When the burning of churches began in 1992/1993, Vikernes wanted to set the media record straight and contacted a Bergen journalist. Instead, the journalist went to the police, who promptly arrested Vikernes for arson, but soon had to let him go for lack of direct evidence. And meanwhile, the media both in Scandinavia and worldwide had a field day. Arson! Satanism! Antisocial, disaffected, ghoulish youth, lured by the siren call of Evil Incarnate! This was the stuff myths are made of, this was too extreme even for fiction, and this was, at least if you asked some of the main participants, the beginning of the end. Many saw Vikernes as the main culprit for laying claim to several church burnings, and in no time rumors began circulating that Euronymous of Mayhem wanted to kill Vikernes under the pretext of signing a record contract. The precise details are obscure even today, but in any event, Euronymous was killed in an altercation with Vikernes in August of 1993, ending in his sentencing for murder and arson in 1994.

This is the story ‘Until the Light Takes Us’ sets to tell by going straight to the sources of those who were there, those who defined and still define black metal today – Fenriz of Darkthrone, Vikernes, still in a maximum security prison at the time of filming, and a few other key musicians. While the film does an admirable job of treating its controversial subject matter in a levelheaded, non-sensationalist fashion, it falls rather short in portraying its key members in a critical fashion. The two main interviewees, Vikernes and Fenriz, couldn’t be further apart – Fenriz, the polite, mild-mannered musician who only really comes alive when discussing his music past and present, and Vikernes, the chillingly articulate, charismatic, cool ideologist, describing Euronymous’ murder in such a dispassionate fashion, my blood ran cold. The directors’ fascination with Vikernes in particular borders on idolatry, and contrasted with Fenriz, nowhere so articulate or even quite so compelling, only made me wish they had dared to be a bit less in awe and a lot more critical of their subjects.

All these years later, black metal has gone mainstream. Corpse paint fazes no one, extreme music has become ever more extreme and button pushing, and even the originals – Fenriz and Frost of influential black metal band Satyricon – both lament that it became so popular, it almost became a parody of itself.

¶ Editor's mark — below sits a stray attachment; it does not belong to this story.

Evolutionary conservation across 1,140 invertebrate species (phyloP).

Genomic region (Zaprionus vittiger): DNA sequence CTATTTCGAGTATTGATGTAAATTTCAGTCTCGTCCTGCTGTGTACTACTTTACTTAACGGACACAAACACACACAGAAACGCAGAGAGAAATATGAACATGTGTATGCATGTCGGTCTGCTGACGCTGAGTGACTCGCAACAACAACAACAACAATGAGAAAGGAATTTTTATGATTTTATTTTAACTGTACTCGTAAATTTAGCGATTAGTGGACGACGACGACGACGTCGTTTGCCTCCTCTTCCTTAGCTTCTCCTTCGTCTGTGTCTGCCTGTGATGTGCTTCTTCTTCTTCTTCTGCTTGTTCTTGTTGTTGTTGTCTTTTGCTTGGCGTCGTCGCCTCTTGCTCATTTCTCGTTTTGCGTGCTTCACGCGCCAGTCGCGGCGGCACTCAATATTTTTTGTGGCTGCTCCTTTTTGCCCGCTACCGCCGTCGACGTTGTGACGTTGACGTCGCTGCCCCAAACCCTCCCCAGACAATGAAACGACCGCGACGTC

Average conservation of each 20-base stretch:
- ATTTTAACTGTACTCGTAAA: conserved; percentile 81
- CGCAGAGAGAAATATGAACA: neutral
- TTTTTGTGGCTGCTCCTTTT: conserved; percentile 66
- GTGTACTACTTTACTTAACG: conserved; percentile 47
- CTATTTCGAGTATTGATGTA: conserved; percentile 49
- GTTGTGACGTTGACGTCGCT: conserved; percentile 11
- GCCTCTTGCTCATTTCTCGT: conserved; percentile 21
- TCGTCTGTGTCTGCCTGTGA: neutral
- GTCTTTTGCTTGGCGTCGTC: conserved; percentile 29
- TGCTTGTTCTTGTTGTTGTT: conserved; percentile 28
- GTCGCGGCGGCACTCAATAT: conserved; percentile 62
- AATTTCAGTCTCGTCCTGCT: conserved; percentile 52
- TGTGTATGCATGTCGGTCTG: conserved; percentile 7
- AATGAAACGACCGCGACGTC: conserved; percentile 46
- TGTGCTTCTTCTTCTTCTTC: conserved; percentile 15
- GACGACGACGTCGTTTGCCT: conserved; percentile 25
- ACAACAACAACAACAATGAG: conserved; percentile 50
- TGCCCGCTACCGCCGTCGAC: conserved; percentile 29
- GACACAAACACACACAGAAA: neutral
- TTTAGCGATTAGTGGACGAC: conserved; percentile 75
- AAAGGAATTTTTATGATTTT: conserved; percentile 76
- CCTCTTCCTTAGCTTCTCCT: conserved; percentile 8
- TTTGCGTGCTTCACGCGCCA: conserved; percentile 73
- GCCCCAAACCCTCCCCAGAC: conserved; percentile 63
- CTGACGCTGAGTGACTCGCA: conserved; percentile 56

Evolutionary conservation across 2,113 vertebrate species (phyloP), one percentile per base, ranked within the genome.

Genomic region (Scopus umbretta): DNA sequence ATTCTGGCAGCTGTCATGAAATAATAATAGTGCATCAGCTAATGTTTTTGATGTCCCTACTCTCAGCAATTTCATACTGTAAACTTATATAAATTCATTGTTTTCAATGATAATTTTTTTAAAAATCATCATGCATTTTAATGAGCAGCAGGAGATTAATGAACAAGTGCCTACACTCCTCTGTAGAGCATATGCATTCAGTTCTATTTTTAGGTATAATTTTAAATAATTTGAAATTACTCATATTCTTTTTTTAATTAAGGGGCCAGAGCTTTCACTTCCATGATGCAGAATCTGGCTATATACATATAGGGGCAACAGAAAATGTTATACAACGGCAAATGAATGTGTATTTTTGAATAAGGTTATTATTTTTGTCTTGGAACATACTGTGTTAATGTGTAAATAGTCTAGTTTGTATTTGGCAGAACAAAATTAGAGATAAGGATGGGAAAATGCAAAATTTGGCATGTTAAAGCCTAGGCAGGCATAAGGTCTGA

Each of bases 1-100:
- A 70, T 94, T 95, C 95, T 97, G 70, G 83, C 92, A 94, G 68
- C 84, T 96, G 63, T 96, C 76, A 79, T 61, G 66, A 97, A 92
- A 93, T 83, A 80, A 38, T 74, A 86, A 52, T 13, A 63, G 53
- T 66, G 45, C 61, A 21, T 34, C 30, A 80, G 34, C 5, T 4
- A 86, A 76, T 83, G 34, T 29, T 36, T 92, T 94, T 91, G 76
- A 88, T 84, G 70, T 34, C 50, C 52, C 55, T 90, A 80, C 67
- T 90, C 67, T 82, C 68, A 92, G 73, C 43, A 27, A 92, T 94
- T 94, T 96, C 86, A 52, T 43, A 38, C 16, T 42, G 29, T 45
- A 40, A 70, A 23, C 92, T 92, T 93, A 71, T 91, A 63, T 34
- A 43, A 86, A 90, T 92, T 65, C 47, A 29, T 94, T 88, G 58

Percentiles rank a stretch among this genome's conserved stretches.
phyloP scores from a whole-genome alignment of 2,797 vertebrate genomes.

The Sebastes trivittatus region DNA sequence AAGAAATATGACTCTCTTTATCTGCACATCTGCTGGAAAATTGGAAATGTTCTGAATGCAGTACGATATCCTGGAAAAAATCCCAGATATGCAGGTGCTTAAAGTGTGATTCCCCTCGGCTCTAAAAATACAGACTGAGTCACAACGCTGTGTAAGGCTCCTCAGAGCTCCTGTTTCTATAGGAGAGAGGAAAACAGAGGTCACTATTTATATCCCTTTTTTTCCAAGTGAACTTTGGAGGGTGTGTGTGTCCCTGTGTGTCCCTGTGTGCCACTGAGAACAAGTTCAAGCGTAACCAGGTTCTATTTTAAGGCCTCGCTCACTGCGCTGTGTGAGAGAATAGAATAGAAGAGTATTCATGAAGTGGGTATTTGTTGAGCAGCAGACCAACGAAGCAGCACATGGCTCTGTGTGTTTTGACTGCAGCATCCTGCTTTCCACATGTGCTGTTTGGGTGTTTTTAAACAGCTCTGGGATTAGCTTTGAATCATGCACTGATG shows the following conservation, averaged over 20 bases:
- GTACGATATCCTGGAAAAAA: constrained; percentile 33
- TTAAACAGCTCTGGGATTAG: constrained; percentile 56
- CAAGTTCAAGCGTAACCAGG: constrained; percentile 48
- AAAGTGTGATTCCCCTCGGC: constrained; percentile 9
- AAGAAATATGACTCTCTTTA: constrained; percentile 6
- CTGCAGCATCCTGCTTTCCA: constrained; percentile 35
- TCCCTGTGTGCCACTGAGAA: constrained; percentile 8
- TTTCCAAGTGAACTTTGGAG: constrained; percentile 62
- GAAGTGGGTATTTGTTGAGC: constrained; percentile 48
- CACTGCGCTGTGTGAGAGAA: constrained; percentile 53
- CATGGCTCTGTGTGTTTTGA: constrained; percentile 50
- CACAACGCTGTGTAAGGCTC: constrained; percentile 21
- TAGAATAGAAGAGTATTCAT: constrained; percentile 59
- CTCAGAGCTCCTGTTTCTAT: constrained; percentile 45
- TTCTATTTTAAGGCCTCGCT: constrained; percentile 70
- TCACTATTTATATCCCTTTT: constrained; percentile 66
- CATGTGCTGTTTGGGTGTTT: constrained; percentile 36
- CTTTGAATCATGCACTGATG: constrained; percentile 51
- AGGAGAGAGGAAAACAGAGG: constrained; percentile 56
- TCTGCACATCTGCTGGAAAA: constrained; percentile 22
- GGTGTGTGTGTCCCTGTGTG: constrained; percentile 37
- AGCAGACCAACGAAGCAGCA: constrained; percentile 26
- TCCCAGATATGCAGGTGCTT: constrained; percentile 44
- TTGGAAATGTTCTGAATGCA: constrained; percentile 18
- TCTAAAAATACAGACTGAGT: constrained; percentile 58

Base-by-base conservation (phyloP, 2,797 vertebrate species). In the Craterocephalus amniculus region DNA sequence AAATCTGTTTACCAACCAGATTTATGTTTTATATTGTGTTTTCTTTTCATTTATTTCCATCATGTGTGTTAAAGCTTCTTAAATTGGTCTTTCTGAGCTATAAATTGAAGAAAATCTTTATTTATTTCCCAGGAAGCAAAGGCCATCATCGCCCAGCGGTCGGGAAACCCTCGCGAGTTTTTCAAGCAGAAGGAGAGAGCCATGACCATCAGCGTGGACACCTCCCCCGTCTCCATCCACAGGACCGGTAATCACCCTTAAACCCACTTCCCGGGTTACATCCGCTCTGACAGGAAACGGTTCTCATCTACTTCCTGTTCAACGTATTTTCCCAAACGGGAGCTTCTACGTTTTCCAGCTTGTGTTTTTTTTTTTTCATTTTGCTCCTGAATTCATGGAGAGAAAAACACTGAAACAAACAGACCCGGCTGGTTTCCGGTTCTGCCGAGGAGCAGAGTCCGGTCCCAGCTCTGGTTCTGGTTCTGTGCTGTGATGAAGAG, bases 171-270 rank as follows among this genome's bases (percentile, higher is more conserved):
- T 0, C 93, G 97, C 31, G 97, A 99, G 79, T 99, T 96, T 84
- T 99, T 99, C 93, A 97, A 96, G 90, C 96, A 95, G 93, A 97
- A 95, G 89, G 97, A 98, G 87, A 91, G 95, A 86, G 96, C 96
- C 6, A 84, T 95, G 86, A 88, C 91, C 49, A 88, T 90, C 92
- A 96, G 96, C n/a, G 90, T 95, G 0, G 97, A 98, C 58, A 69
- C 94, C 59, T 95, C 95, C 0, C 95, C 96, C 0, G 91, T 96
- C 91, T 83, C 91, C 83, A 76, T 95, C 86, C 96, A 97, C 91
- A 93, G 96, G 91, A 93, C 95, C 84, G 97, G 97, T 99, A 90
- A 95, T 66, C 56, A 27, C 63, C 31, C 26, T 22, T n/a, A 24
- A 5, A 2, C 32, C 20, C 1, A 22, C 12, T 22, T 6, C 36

For some time, in my own explorations in the netherworld of music, I came to realize some of the most compelling and interesting metal these days one way or another started with the mother lode of black metal. Bands I love and constantly play – Dimmu Borgir, Enslaved, even Fenriz’ own short-lived folk metal experiment Storm and their seminal album ‘Nordavind’ – this is where it started, this is what made it.

‘Until the Light Takes Us’ (a mistranslation of Burzum’s ‘Hvis Lyset Tar Oss’ – ‘If(!) the light takes us’) does a great job of explaining the beginnings of black metal, but falls rather short at making Fenriz, or for that matter Frost, reduced to breathing fire and simulating suicide at a performance art installation in Milan, as persuasive as Vikernes, or even to describe what makes them both at least as important. Last, but not least, it fails miserably at portraying what the orginal scene was all about – or even is to this day – the music. What it does do is strip away many of the misconceptions, the hype and sensationalism of the original media circus.
Somehow, the music got lost, overpowered by the ones who created it, and this is the film’s greatest failing.

Ideology – however misguided or well-articulated – never was the main context of black metal, never was the original lure that gave it such an influence over metal even as we define it today. It was – just as it always was, just as it hopefully always will be – about the music.

Somehow in this film, the music got lost, overpowered by the ones who created it and the drama that surrounded it, and this is the film’s greatest failing. Nevertheless, this is a riveting story, and just for steering clear of easy sensationalism, it should be applauded.

Original image: anders.phoggy.com